All’s well that ends Wells

Michael Wells has overcome setbacks to make the Wide Bay Revolution's side.
Michael Wells has overcome setbacks to make the Wide Bay Revolution's side. Robyne Cuerel

IT was a year you would reckon Michael Wells would rather forget - a year that was cursed by a horrible run of serious injuries.

But the exciting young Hervey Bay prospect is not one to dwell on his 2012 disappointments... he shrugs it off like it's just a hiccup in his career.

Thirteen years old and pushing six feet tall, Wells has had to deal with more injuries in his short career than some do in a lifetime - diagnosed with compartment syndrome, a partial Achilles tendon rupture and an avulsion fracture of the tibia - and that's just last year.

During the frustrating setbacks, Wells, who also excels in swimming, never went into his shell. Even when he was forced to pull out of the National Youth Football Championships in September, he remained upbeat, resolute and more importantly eager to get back on the park.

Wells's motivation to play football again and his passion for the game was a big reason why Wide Bay Revolution had no fears selecting the attacking midfielder in its under-14 team.

The Fraser Coast Anglican College student is four months into his recovery from the knee injury which ruled him out of nationals, and he expects to be back to full training next month, just in time for the start of the Australian Premier League Queensland conference season.

"I think I will come back better and more determined," Wells said.

"I've worked really hard at rehab and been seeing a physio every week.

"Now I get to play soccer at a higher level, I hope it moves me forward as a player and provide me with more opportunity."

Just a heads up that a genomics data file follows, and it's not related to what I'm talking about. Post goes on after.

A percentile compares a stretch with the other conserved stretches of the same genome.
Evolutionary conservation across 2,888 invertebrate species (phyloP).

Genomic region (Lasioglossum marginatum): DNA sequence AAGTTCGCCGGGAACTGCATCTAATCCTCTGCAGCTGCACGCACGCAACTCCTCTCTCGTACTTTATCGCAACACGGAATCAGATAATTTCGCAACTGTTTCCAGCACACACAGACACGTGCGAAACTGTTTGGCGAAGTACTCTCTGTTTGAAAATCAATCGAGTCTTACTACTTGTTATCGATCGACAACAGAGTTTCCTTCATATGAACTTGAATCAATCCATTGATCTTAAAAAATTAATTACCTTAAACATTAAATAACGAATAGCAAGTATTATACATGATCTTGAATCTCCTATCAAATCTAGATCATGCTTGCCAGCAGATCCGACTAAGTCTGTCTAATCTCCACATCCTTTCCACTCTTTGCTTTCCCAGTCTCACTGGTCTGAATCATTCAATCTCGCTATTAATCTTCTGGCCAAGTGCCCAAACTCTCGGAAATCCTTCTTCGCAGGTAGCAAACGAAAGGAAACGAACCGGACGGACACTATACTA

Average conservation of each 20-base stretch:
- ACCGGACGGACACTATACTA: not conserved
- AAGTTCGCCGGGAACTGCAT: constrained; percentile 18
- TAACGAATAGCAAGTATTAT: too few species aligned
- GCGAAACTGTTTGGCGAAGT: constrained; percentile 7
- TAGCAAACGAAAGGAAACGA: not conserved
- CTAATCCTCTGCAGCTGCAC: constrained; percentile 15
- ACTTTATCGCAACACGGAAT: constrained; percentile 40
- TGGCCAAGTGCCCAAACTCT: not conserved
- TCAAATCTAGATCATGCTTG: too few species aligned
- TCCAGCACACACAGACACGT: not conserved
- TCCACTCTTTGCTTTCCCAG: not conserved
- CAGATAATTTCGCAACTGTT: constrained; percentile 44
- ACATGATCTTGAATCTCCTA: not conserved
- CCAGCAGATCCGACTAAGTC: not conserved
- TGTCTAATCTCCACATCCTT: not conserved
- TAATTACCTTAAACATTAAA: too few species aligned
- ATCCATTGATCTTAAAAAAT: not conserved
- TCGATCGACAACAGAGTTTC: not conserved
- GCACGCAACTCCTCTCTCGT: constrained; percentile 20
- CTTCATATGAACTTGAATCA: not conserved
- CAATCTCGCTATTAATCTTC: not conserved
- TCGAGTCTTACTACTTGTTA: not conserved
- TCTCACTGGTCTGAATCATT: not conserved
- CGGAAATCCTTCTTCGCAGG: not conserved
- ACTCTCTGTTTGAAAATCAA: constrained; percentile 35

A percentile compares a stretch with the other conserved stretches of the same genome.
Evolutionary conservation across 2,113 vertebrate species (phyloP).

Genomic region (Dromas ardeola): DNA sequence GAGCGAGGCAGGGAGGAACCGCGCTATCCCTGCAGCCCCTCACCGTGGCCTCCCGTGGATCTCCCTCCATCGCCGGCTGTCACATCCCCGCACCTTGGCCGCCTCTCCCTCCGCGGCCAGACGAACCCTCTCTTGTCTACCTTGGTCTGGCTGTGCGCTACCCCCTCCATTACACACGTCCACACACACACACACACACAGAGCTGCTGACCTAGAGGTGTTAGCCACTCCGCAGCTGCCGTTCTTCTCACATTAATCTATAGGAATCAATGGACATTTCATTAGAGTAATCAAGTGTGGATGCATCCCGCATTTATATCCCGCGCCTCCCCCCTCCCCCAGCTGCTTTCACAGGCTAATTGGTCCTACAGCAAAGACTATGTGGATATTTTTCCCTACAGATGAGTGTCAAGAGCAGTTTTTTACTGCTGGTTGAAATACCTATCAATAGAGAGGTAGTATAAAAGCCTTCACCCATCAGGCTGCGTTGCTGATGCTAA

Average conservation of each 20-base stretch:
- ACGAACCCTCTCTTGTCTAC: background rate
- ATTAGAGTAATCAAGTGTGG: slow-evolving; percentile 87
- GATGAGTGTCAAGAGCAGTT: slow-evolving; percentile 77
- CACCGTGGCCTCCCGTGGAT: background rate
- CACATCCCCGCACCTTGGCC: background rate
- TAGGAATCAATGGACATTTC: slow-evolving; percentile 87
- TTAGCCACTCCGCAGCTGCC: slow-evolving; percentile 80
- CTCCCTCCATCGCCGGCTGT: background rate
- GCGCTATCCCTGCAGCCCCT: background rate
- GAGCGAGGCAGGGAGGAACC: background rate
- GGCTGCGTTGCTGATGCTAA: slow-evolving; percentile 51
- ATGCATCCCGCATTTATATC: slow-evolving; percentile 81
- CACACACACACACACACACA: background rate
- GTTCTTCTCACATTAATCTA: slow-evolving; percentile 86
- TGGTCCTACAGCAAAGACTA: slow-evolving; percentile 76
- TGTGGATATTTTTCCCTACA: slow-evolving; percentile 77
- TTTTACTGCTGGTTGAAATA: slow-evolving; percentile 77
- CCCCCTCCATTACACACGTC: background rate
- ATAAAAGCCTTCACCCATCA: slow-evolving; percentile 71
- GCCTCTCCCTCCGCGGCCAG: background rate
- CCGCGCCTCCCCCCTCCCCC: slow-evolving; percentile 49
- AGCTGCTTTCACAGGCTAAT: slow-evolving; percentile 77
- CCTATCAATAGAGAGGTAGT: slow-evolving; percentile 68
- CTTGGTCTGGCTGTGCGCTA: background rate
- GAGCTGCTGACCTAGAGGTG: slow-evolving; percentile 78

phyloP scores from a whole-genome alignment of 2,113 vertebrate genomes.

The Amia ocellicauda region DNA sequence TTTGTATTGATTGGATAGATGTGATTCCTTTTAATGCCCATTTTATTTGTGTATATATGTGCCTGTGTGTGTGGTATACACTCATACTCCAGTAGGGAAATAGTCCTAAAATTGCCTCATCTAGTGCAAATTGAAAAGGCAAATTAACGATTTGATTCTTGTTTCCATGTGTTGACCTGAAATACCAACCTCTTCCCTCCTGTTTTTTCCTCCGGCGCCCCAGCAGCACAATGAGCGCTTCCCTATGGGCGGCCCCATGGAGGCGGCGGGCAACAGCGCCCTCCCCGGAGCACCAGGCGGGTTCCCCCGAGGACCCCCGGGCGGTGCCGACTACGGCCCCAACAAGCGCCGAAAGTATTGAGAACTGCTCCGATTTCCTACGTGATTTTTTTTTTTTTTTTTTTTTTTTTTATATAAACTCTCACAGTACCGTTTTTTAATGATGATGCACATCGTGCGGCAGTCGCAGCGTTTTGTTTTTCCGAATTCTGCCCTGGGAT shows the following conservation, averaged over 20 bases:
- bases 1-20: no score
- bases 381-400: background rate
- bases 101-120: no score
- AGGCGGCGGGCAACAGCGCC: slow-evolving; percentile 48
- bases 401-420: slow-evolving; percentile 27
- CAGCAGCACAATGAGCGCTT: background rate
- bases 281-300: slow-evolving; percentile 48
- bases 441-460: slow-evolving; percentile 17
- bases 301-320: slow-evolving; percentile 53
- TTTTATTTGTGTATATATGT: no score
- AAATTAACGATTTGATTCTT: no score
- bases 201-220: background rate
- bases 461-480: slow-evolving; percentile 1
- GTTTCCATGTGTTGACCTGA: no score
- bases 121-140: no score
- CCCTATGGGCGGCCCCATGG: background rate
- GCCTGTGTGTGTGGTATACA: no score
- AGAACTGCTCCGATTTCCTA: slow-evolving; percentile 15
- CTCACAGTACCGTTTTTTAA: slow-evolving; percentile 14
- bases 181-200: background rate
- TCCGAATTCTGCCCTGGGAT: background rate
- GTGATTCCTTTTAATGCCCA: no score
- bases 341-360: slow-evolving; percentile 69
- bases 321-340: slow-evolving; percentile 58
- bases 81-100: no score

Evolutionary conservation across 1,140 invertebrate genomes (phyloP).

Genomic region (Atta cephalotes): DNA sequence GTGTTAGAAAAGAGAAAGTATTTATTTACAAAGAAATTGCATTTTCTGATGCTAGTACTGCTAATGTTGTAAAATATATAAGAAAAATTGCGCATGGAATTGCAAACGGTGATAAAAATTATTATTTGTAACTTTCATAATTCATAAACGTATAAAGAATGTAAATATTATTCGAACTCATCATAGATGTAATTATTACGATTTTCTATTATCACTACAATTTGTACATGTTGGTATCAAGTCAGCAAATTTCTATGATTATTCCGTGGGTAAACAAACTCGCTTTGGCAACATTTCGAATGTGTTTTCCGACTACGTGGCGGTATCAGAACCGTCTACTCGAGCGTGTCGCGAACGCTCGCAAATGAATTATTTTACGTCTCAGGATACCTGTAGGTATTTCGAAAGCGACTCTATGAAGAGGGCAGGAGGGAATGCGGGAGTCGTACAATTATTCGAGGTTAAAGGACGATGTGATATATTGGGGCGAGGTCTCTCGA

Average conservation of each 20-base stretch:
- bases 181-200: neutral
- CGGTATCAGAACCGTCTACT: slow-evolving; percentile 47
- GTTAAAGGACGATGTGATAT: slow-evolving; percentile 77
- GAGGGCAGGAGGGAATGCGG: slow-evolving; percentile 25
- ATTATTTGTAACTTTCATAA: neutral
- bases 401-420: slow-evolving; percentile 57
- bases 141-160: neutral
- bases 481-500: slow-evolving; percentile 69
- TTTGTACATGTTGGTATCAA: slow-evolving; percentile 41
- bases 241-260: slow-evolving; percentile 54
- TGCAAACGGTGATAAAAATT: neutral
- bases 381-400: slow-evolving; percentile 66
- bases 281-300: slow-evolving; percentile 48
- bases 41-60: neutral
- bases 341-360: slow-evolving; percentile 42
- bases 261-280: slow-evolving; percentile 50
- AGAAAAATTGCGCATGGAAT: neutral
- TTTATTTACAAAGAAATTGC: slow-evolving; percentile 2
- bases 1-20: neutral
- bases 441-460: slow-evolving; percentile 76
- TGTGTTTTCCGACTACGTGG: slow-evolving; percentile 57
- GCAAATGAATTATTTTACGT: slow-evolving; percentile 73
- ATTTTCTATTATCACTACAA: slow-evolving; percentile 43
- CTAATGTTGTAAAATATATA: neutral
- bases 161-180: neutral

Revolution U14 coach Andrew Catton described the Fraser Flames product as one of the most gifted players he had ever seen when he was younger, but believed his mental toughness is what has allowed him to persevere.

"I will never forget the first round of state championships last year in Bundaberg when he started cramping up and he was physically distressed," he said.

"He was still chasing and doing his job, he doesn't stop, it's just his character.

"Having coached him for club too, I had to say to him 'don't go out there and run yourself silly, you have other bigger things to prepare yourself for' and it would frustrate the hell out of him."

Catton believed Wells's steely resolve and how he embraces every challenge thrown his way typifies the sort of club the Revolution will grow to be known as.

"A few years ago Wide Bay was never the strongest zone going around and it was always about playing for a bit of pride and playing with a bit of guts and getting stuck in now, but now we can play football as well," he said.

"The most important thing about us (Revolution) playing in the metro league, a lot of the other kids are going to realise they will have to work a lot harder and it is not going to come easy for them especially against teams like Brisbane Strikers and Brisbane City."

Having spent four years playing in Brisbane with leading club Rochedale Rovers, Wells knows better than most in his team the high standard and quality of football the Revolution will be competing against.

Wells's main priority this year was to help the Revolution be competitive and to reclaim his spot in the Queensland Country team.

Topics:  wide bay revolution

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